My Contract Husband Mr. Oh (2018)
What do you do when you are a beleaguered show executive who is tormented by an angry stalker and feels increasingly threatened by the dangers of urban life? For Han Seung-joo (Uee from the girl group After School), the solution may have to be contracting a “husband” to protect herself. Enter Oh Jak-doo (Kim Kang-woo), a typical “mountain man” who lives off the land as an herbalist. It’s a trade cut from the usual Mills-and-Boon stuff: a vulnerable woman pays a rugged mountain man to come down to the city and provide her with support and protection, and in return, she allows him to stay on her piece of land in the mountains for free. The show turns out to be quite funny and genuinely sweet, with a serious focus on stalking and women’s mental health. But when the fun and awkwardness fade away, and reality comes crashing in, do two people with vastly different backgrounds have a real chance at being together? Or should a sham marriage remain just that?
Eccentric! Chef Moon (2020)
When you’re broken and in dire need of healing, k-drama’s solution is to sweep you away to an idyllic mountainside village. There, you are guaranteed to find your life purpose, your happiness, and even your soulmate, all within 16 episodes! Eric Mun stars as snobby chef Moon Seung-mo who suffers an immense personal tragedy and has lost the drive to be a chef, while Yoo Yoo-jin (Go Won-hee) is a renowned fashion designer who burns out and loses her memory. When the curmudgeon and reluctant solo dad meets the strange amnesiac, the quiet and simple vibe of Seoha Village steps in and works its magic on these burned-out souls to grant them the healing they both desperately need.
Warm and Cozy (2015)
Warm and Cozy is a 2015 MBC series starring Kang So-ra and Yoo Yeon-seok, set in both Seoul and the Jeju Island.
While the drama does show many scenes in Seoul, it is the ones shot on Jeju Island that gives viewers that "warm and cozy" feeling. Baek Gun-woo (Yoo Yeon-seok) runs a café that he opened because of a first love. There, he serves meals that are as pleasing to the eye as the man himself. After a series of very unfortunate events, Lee Jung-joo (Kang So-ra) finds her way to the island as well. She is completely down on her luck. He is a chaebol who drifts along with his whims. She thinks they might have been separated at birth. There’s definitely a connection between them but it can’t be DNA, right? The story as well as those of the people around them slowly unfolds, set against the enchanting backdrop of a seaside town that isn’t as quiet as it appears on the surface.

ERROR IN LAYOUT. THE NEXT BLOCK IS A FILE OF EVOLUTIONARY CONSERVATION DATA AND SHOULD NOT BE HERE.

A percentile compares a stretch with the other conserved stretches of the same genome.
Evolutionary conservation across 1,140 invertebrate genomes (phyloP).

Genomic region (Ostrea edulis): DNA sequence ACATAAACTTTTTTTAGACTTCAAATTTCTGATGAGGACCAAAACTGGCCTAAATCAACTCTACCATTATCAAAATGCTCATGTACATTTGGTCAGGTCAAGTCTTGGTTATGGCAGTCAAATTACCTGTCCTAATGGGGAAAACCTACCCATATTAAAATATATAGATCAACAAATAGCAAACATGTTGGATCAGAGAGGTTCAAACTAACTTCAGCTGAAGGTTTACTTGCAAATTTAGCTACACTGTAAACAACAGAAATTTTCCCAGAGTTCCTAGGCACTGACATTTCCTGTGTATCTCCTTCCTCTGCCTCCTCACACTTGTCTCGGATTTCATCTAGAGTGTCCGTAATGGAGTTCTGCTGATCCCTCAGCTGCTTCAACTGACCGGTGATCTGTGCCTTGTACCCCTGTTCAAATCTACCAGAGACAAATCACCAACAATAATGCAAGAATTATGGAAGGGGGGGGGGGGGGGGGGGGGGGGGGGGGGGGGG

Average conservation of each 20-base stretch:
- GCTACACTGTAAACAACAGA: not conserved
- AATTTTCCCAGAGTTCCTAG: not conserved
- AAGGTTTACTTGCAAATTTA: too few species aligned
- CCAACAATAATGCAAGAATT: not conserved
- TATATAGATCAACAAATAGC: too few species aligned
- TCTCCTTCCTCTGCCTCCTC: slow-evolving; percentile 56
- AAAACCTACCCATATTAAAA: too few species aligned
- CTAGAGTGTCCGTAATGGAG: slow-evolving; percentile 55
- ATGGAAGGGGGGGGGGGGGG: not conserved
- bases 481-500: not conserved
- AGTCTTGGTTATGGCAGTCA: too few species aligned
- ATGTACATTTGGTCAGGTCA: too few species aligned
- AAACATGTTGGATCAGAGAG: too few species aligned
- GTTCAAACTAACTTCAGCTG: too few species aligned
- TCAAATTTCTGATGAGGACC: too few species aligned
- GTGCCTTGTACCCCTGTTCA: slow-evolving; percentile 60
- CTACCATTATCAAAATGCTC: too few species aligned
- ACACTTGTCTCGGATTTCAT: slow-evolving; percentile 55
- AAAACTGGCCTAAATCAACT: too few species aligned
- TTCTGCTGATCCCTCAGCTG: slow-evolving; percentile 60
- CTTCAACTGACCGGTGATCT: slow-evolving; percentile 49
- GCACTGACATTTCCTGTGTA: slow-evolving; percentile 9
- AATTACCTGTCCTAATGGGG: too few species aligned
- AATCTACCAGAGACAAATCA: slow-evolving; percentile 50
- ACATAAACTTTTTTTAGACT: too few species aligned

Don’t be fooled by the title: This isn’t a light and sweet feel-good show centered on confectionery. This 16-episode slow-burning melodrama led by Ha Ji-won (Empress Ki) and Yoon Kye-sang (member of Kpop boyband g.o.d) is more akin to dark chocolate — an acquired taste for some, bitter at times, but deeply satisfying for others. The story starts in a seaside town on the scenic island of Wando in South Jeolla Province, where a boy meets a hungry girl, prepares a warm meal for her, and promises to make her chocolate truffles the next time she returns. Of course, that next time never happens, and 20 years pass before Lee Kang (Lee Kye-sang), the boy who wanted to become a cook but became a neurosurgeon, crosses paths again with Moon Cha-young (Ha Ji-won), the girl who was so inspired by the warm meal she received as a young girl that she decided to become a chef. As adults, they find themselves working in the same hospice — her cooking the meals for the patients he treats — struggling to heal from their own personal traumas along the way. Best consumed slowly.